The world health organization is stepping up its efforts in the war against obesity by recommending the halving of the intake of hidden sugar on a daily basis. The health agency is taking issue with the amount of sugar that people are consuming on a daily basis. Asking for the levels to be slashed to six teaspoons of sugar a day, which is less than the 10 teaspoons found in an average can of soda.
The new guidelines, however, do not refer to sugars in fresh vegetables, fruits, and milk as they have never been found to be harmful. Much of the harmful sugars consumed nowadays can be found in processed foods such as ketchup. The guidelines are part of WHO efforts aimed at battling obesity, tooth decay and a range of communicable diseases.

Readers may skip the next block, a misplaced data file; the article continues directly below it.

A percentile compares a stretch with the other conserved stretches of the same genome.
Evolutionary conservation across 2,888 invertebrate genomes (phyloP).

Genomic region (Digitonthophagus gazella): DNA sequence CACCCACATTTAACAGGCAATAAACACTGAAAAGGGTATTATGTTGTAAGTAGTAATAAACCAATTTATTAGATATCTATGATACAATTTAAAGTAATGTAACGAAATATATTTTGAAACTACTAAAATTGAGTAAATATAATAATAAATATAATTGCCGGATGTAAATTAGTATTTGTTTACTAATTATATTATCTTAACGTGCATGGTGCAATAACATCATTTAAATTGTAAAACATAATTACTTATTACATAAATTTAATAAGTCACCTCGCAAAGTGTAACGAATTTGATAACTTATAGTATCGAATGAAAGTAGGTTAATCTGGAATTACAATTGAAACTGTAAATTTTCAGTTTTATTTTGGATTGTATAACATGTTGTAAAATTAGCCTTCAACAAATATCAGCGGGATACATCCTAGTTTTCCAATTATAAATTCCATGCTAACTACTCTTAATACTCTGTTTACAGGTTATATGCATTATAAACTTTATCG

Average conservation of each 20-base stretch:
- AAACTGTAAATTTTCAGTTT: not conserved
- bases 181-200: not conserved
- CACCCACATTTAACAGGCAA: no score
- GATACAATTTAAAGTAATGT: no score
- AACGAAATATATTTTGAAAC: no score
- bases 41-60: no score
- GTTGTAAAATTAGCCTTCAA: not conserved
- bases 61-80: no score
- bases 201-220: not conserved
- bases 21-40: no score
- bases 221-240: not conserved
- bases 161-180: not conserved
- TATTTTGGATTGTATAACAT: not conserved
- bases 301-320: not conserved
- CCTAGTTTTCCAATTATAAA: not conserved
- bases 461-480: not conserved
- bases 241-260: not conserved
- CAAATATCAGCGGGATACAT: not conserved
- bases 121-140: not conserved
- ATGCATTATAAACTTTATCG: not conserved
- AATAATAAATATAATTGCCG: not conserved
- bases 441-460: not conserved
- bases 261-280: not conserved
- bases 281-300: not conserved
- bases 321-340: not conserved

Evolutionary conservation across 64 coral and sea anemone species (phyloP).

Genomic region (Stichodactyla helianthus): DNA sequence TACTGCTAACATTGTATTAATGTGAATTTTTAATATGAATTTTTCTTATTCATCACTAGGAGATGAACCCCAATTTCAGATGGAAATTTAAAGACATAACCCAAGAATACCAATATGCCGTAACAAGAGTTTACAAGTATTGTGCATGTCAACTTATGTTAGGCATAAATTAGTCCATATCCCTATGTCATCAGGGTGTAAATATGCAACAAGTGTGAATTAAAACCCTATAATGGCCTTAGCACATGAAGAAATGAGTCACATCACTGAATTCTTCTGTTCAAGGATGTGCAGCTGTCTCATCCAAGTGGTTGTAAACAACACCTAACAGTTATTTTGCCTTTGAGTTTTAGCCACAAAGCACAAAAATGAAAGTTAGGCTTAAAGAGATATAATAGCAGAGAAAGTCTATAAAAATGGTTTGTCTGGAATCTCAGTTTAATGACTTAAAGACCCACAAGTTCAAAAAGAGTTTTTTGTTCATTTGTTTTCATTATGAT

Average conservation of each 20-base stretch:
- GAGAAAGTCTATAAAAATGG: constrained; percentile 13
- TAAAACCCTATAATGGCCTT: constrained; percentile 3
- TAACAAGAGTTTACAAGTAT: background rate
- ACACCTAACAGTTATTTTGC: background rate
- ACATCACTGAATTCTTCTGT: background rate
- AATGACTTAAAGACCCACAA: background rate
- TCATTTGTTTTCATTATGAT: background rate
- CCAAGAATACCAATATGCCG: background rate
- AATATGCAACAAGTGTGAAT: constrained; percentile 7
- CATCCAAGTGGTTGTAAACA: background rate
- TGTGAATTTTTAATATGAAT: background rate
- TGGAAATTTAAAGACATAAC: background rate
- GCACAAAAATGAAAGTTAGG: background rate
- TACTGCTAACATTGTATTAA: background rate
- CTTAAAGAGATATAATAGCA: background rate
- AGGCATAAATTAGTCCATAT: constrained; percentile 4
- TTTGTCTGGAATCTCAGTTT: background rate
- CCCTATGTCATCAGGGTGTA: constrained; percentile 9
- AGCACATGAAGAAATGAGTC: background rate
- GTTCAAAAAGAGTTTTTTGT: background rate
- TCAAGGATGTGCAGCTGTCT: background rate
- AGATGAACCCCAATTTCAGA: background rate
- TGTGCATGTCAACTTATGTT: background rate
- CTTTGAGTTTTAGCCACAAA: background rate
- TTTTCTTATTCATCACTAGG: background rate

WHO is pushing for better labelling of the processed foods to show the amount of sugar hidden in food and drink products, to make it easy for consumers to make healthier choices in terms of their eating habits. Countries should spearhead efforts aimed at restricting the marketing of food and drinks with high sugar content according to the agency while also urging for talks with food manufacturers to reduce free sugar in processed foods.
Sugar intake varies widely depending on age and country; making 16-17% of the daily energy intake in adults in the U.K and Spain. Intake is higher among children with percentages high in countries like Portugal at 25%. Such higher sugar consumption according to research only goes to increase chances of obesity that heightens the risk of diabetes and cancer.
Studies have already shown a link between tooth decay and higher consumption of sugar something that WHO is also trying to combat under its new guidelines. Experts have already rallied about the risks of increased intake of processed sugar affirming that large amounts put people at higher risk of dying prematurely from heart problems cancer and diabetes.